When Phil was inducted as vicar at Calverley, I watched with gathering emotion, because I knew deep within that my own time was coming. I listened to the words, and felt the power of the promises, and understood that what was right for Phil in Calverley would soon be mine somewhere else.
At that point (and we're talking mid-May) I hadn't even applied for this post. But I was pretty sure I'd be looking at early autumn as my time - though, to be fair, in part that was because I wasn't clear I could cope with it being much later!
When it came to Wednesday night at St Nicholas' in Tackley, the skies were grey, the air heavy with the promise of rain, and I was both totally thrilled, and slightly disconnected.
It was strange, emotionally speaking. I guess I'd spent a whole week getting the rectory into a liveable state. There we go - classic me. In order to function well, I need my home-space sorted. It had been hard work; it has been worth it. John and Clare were amazing on the first day, and Dad & Lorna were astonishing over the weekend. Their help was phenomenal.
But I'd so focussed there that it wasn't till Wednesday itself that I took time to ready myself in any way for the spiritual side of the challenge ahead. No - I take that back. Building a home for me is all about creating a haven which works in terms of inviting people in for hospitality, and having space in which to pause and relax and breathe for myself. Both of these things are essential in ministry, and it's interesting how that was such an overriding priority during the first week.
But it wasn't till Wednesday itself I consciously prayed; thoughtfully prepared; took time with God and mentally began to realise what lay ahead of me.
During the service there were many highlights: I entered the church early, before anything began, to hear the choir rehearsing my 'Salvation's Songs' hymn. They sounded wonderful, and it was profoundly moving to hear those harmonies being sung in that place as I walked in. Bishop Colin was lovely (as always) and has subsequently sent me his sermon notes so I can take time to reflect on his words; I am deeply moved by his kindness.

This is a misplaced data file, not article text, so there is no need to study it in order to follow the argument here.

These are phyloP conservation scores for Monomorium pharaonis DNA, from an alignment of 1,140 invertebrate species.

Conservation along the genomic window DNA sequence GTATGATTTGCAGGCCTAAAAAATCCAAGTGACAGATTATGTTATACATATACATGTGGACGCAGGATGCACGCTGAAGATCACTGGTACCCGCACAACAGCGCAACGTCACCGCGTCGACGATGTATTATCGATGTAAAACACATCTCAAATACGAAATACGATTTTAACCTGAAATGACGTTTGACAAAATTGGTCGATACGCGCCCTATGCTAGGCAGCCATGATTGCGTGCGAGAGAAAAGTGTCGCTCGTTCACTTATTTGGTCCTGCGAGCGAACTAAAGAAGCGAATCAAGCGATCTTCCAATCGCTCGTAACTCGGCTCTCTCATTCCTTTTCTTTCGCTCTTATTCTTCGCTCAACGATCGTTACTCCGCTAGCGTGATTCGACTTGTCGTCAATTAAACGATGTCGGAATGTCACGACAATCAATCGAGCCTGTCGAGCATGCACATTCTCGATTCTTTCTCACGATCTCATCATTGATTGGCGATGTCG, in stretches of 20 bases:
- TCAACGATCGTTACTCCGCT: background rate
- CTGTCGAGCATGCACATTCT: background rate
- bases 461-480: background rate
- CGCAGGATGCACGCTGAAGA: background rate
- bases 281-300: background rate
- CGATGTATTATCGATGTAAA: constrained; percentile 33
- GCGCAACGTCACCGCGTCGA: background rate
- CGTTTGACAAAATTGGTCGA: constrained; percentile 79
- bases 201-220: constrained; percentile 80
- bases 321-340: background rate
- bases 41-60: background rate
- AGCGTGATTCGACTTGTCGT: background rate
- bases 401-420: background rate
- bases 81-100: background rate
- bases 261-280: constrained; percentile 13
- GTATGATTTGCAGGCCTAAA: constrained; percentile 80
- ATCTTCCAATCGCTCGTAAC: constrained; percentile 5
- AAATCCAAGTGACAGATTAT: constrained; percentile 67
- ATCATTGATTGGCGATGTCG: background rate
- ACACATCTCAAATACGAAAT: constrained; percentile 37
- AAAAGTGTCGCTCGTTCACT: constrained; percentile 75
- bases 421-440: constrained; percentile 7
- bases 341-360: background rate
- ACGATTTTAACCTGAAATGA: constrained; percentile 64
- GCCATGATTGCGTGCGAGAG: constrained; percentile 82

There were amazing people in church (in addition to all the people in the parish whom I am looking forward to getting to know) from pretty much every part of my life. Mum, Dad and Lorna, Pauline & David from the first church I ever attended, Cathryn from the first church I was organist at, my headmaster from grammar school & his wife (where I came to faith), Oxford friends, Aberystwyth friends, a glorious band of folk from Pontypridd, Nigel & Angela whom I met during my first curacy, Ian whom I first met skiing, Ed & George who are such a key part of my jazz life, Sylvia & Brenda from Calverley, too many people to mention, but I can't not mention again John & Clare who through so many years have been such good friends, and Chris & Ruth, whose ability to laugh and cry at the same things has made my life rich beyond telling.
If a person is judged by their friends, you get quite the wrong impression of me. I'm honestly not that good. But I am that blessed. And these folk were only the ones who had made it on the day, and I haven't included the ones who sent cards or best wishes. I thank you all. You are wonderful.
The highlight was singing hymns and seeing your faces and knowing that God is good.
Today was my first Sunday.
I could get used to this; we had a united Benefice service at Steeple Aston. It was all a bit Anglican and rather lovely. I just about remembered how to do this! (It's been a while...) We'll see what the future holds, but people are super here, and coped with my (probably idiosyncratic) ways well. We sang and prayed and shared the Scriptures and the bread and wine. It was great to be here, to be rector, to be vaguely in charge and totally enthused.
This morning I started with an old Rabbi Lionel Blue joke, then (via an exposition of Luke 15.1-10, but really 15.1-2) gave the congregation the tiny challenge of loving everyone, because that's what Jesus does, and we must do what he does. I apologised for starting with such a small task, and promised I'd raise the bar in future weeks.
Oh well... I guess it's one way to mark an arrival.